StarCraft: Evolution is a 2016 novel by SF and fantasy author (and Hugo Award winner) Timothy Zahn. It is set in the universe of the StarCraft series of real-time strategy games. It is a licensed work of the game developer Blizzard, published by Del Rey books.
Author Timothy Zahn is widely known to genre fans for his Star Wars 'expanded universe' (EU) works which introduced the popular antagonist Grand Admiral Thrawn, but has a large body of other work as well, including various works in the 'Military SF' sub-genre such as his Cobra series. The combination makes him an ideal choice to do a wide-release hardcover StarCraft novel.
SC:E takes place in the fictional future, approximately in the year 2506, and specifically after the events of the StarCraft II trilogy, following (and referencing) the events of Legacy of the Void.
The StarCraft universe takes place in a 'sector' of space far from Earth, where human colonists struggle for control of habitable planets against two alien species: the ancient and powerful Protoss and the 'Aliens' like hive species the Zerg. The book's story involves all three races and takes place predominantly on and over a single planet, Gystt.
Why, indeed? With StarCraft II completed, and a mixed reaction to the DLC Nova missions, Blizzard would seem to be done with the StarCraft universe. There is still a thriving esports community and of course there's also merchandising too. But the partnership between Blizzard and Del Rey that also produced a WarCraft book about Illidan Stormrage is the most proximate cause.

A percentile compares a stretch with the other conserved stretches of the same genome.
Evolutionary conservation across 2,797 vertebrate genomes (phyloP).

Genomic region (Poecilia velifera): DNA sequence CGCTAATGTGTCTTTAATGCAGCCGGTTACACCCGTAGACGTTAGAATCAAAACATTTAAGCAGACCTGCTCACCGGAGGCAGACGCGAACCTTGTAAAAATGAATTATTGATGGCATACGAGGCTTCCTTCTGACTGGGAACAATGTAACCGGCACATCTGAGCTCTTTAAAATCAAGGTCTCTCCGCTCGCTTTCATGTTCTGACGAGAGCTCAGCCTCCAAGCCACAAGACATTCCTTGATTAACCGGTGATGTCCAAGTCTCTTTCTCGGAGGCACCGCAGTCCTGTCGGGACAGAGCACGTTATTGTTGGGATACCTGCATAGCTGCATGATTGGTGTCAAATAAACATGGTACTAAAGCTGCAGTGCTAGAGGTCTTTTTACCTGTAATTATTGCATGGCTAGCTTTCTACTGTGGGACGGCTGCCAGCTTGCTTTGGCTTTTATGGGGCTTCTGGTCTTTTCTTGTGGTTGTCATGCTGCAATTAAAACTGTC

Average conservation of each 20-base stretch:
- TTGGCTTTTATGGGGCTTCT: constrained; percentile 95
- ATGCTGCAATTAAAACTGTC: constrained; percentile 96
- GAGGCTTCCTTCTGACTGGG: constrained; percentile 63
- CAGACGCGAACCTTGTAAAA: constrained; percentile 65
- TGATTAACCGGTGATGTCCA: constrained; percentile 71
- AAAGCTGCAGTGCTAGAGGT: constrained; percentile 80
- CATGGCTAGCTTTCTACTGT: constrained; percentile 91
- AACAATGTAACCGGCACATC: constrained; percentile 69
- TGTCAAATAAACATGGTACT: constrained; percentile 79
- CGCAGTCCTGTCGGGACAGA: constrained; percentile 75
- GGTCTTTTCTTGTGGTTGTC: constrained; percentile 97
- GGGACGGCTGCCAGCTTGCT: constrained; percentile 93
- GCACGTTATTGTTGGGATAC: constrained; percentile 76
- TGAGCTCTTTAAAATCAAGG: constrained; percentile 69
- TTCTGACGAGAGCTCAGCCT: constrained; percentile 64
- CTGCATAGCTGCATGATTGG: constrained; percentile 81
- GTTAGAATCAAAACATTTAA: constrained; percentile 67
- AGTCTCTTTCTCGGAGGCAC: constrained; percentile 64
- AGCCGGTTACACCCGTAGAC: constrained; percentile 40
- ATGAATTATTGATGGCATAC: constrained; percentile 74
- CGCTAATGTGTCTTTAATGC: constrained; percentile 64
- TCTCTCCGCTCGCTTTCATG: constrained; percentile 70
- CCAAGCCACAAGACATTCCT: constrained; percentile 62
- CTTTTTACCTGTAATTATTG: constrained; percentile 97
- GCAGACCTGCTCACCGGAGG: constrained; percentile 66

Did I like it?
Yes, I did. I'm not a competitive gamer, nor a compulsive one. StarCraft is really my only gaming vice other than simple iOS games. As it happened, Legacy of the Void came out right after I was terminated so I played through the whole StarCraft II campaign. That gave me all the necessary background to really appreciate the story.
I've read other StarCraft novels, and found them largely forgettable. They're generally the sort of book you read on an airplane and leave behind in the hotel lobby without a second thought. This one's of a higher caliber. Zahn has clearly worked hard at learning the StarCraft universe so that the elements are properly used, but at the same time he tells a good story about trust in trying circumstances. He has the chops to write strong battle scenes that work on their own, but which are also easy for StarCraft veterans to imagine as an in-game mission. And he uses the pattern of a small on-the-ground team and a leadership team in orbit to good effect. A plot contrivance limits contact, as each group solves part of the mission. The reader has the keys to the puzzle before the characters, and we see them struggle to put together the answer in time to avert a catastrophic result.
It doesn't really take the StarCraft story arc anywhere new, although it does move the Zerg from mindless enemy to something more complex. And it does wrap up neatly at the end, but the door is open for a sequel.
It's a page-turner, that doesn't aspire to be anything other than that. It is well-executed and held my interest throughout. Even the lack of a cameo by Alarak, my favourite Protoss leader from Legacy of the Void, was forgivable. Maybe he'll pop up next time!